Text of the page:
Home Interviews Interview with Ambassador Espen Rikter-Svendsen of the Royal Norwegian Embassy

Interview with Ambassador Espen Rikter-Svendsen of the Royal Norwegian Embassy

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Progress:

Excellency, thank you very much for agreeing to be interviewed by Progress Magazine. The first question to you is – Bangladesh is the fourth largest recipient of aid from Norway. As a friend of Bangladesh, would you be able to elaborate on why Norway might have been interested in extending its hands to Bangladesh since right after the War of Liberation?   

Ambassador:

Norway established diplomatic relations with Bangladesh on April 14, 1972, soon after the independence, and it continues till today. Bangladesh is so far the fourth largest recipient of Norwegian aid over time. However, a revision some years back in the operational modalities of the two countries has limited the bilateral cooperation and support to only projects concerning climate change and environment, human rights, particularly women’s rights and gender equality etc. Consequently, other direct development programs in Bangladesh have been phased out. Norway is still a major multilateral donor, mainly through the UN system. Our current emphasis is on business cooperation and political dialogue. Bangladesh attracts Norwegian investors to its potential investing sectors- telecommunication, readymade garments, technology transfer, clean-tech, IT, and power which are the rapidly growing sectors in Bangladesh as well.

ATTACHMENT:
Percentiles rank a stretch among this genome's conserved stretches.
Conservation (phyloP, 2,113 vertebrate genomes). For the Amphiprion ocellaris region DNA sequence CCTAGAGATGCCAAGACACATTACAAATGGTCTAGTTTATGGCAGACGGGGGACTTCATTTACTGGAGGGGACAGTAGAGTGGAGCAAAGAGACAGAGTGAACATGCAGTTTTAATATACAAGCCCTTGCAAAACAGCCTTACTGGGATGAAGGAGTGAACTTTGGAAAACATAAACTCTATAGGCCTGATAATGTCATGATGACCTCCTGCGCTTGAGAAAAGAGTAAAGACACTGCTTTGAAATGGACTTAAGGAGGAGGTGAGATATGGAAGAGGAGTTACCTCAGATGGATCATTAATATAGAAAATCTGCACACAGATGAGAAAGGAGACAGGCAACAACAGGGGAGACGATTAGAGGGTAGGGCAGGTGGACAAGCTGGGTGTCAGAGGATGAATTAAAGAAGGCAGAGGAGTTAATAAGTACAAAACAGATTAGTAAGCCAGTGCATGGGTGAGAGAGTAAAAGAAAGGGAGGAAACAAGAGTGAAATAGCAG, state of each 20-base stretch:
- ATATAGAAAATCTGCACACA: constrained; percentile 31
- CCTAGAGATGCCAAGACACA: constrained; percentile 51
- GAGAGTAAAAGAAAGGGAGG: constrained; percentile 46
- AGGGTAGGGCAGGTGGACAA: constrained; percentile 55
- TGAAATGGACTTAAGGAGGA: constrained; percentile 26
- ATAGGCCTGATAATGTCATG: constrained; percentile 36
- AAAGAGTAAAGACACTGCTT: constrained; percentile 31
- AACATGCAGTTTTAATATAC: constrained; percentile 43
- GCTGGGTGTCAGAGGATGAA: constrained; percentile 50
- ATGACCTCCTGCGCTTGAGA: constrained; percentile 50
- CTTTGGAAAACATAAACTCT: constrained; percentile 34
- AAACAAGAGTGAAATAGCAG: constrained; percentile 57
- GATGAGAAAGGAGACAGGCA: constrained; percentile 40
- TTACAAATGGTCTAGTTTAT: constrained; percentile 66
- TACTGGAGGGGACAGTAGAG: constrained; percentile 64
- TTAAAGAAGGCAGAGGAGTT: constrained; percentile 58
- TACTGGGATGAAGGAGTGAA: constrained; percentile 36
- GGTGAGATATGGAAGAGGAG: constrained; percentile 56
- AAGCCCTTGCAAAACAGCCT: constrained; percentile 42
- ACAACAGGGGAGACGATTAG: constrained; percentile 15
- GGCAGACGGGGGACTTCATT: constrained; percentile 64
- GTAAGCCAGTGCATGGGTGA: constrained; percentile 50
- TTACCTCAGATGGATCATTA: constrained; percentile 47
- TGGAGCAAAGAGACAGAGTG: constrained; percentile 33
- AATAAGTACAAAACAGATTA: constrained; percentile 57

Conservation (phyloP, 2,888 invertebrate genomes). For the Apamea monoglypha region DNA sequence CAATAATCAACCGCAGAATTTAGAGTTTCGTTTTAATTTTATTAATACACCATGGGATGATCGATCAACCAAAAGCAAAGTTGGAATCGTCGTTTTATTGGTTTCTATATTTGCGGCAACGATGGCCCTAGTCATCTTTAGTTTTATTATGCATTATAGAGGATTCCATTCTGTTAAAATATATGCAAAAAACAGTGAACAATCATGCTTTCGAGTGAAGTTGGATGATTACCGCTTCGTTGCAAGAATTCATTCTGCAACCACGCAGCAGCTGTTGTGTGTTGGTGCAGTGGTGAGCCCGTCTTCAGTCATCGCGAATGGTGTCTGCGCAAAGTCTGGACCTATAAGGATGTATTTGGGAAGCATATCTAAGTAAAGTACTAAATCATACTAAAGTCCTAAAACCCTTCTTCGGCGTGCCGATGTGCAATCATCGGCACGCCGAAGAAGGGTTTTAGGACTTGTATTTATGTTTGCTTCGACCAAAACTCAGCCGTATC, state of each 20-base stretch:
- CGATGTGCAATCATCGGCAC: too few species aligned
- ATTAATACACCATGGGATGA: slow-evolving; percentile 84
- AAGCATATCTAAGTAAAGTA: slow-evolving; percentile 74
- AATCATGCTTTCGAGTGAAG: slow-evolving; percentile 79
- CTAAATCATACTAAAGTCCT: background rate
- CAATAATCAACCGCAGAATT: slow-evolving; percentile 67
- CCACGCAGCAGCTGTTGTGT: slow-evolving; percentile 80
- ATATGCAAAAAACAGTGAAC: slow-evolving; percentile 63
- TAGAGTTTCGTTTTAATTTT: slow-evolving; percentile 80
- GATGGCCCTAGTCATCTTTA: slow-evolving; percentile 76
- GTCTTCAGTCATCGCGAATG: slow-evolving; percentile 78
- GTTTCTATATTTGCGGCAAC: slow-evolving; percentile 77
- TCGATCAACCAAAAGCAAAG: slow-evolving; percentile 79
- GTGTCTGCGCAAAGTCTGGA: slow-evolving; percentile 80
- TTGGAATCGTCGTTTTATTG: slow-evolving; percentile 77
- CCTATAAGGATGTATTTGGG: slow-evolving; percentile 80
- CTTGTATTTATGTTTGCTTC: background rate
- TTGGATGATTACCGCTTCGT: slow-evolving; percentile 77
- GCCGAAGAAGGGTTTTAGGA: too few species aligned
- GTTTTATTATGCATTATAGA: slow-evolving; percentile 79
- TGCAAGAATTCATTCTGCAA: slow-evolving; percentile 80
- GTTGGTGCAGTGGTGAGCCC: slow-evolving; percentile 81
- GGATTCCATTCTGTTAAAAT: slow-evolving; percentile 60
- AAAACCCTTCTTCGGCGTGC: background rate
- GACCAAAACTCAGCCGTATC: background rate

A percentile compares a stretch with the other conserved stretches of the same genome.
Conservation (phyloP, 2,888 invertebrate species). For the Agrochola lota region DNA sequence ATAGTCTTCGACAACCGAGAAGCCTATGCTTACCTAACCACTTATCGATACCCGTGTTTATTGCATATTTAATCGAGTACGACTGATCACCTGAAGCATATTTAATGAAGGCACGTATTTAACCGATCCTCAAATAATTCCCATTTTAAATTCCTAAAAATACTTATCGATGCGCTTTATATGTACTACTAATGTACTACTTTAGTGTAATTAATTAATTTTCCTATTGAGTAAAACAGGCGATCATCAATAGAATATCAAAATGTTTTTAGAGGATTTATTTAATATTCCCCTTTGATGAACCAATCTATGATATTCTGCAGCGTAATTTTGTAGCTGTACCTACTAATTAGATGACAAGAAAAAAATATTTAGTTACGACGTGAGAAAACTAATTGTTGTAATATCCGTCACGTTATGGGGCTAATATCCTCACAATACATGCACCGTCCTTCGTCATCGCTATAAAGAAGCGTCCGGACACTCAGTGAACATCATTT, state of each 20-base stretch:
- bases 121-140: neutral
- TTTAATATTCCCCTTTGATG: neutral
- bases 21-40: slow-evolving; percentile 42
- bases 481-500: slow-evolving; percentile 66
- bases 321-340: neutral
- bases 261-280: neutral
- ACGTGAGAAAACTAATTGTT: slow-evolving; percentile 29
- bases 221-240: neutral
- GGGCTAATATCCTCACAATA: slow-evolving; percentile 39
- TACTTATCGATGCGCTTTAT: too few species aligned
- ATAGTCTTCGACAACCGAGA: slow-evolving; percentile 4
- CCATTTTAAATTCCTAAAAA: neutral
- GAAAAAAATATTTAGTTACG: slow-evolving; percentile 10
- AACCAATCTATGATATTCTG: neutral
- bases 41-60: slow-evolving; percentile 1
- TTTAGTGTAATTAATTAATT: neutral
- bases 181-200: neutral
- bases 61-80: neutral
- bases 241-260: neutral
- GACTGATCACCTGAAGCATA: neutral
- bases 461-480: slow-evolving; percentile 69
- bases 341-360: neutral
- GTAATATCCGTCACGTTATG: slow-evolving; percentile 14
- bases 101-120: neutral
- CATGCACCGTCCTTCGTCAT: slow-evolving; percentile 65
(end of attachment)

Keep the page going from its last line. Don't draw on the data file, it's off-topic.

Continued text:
Progress:

In March 2017, Norway and the United Nations Development Programme (UNDP) signed an agreement to work together to support Rohingya refugees in Bangladesh. How fruitful do you believe the collaborative effort has been? 

Ambassador:

The project you are referring to is part of Norway’s humanitarian support to the Rohingyas and host communities in Cox’s Bazar. Norway supported this joint collaboration between several UN entities (UNHCR, IOM, WFP and FAO) to provide safe access to fuel and energy (SAFE plus programme) and for the affected people’s landscape restoration and livelihood strengthening. It provided about 125,000 host community and refugee families with liquid petroleum gas (LPG) and LPG cylinders along with improved cooking sets etc. This allows families to safely cook without needing to gather firewood from depleted forests. It has indeed improved women’s and children’s safety and reduced health risks caused by smoke from open fires. In addition, the project is supporting regreening, watershed and reforestation activities in the area, enhancing host and refugee community relations and providing skills development and livelihoods for refugees and host communities. Thus, our support is aimed at repairing environmental damage and mitigating negative environmental impacts, in addition to providing safer and healthier environment for the refugees. The collaboration has been proven fruitful and following the good results, we have extended our support to the programme in its second phase called SAFE+2. In addition, Norway is also continuing its funding to other humanitarian agencies supports to Rohingyas in the camps. These are mainly channelled through UN agencies, Central Emergency Response Fund (CERF), and international NGOs working in the camps.   

Progress: